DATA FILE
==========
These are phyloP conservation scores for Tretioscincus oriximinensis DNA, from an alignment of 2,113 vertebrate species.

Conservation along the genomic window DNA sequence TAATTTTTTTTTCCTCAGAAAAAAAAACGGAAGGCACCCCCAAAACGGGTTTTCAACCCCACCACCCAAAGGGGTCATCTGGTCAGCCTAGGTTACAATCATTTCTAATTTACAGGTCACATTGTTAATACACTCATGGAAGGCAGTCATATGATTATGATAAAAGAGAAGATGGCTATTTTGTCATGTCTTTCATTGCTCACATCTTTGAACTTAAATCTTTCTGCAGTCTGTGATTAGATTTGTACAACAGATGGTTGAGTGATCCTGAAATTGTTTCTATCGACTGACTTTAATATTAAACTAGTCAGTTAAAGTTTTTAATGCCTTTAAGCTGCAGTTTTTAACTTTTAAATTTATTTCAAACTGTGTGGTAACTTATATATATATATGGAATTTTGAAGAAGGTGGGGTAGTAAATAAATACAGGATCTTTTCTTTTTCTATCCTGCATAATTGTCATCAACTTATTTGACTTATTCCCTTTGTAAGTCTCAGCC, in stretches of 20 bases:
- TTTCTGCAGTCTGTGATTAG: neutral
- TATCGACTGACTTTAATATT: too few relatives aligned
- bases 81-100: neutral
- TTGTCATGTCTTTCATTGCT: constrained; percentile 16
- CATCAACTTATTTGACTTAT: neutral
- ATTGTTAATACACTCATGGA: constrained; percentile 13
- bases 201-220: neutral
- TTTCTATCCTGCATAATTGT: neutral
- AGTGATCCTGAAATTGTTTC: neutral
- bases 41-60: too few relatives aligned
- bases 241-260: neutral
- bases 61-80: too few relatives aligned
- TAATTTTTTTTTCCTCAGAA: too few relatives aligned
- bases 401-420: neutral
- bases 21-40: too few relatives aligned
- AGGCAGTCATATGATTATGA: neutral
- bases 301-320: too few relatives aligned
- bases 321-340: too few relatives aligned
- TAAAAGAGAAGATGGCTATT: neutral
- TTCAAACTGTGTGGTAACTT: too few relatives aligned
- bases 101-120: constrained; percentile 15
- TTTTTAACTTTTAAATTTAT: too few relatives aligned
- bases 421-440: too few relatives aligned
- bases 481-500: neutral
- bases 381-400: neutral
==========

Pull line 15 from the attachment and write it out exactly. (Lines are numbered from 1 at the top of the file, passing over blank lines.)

- TAATTTTTTTTTCCTCAGAA: too few relatives aligned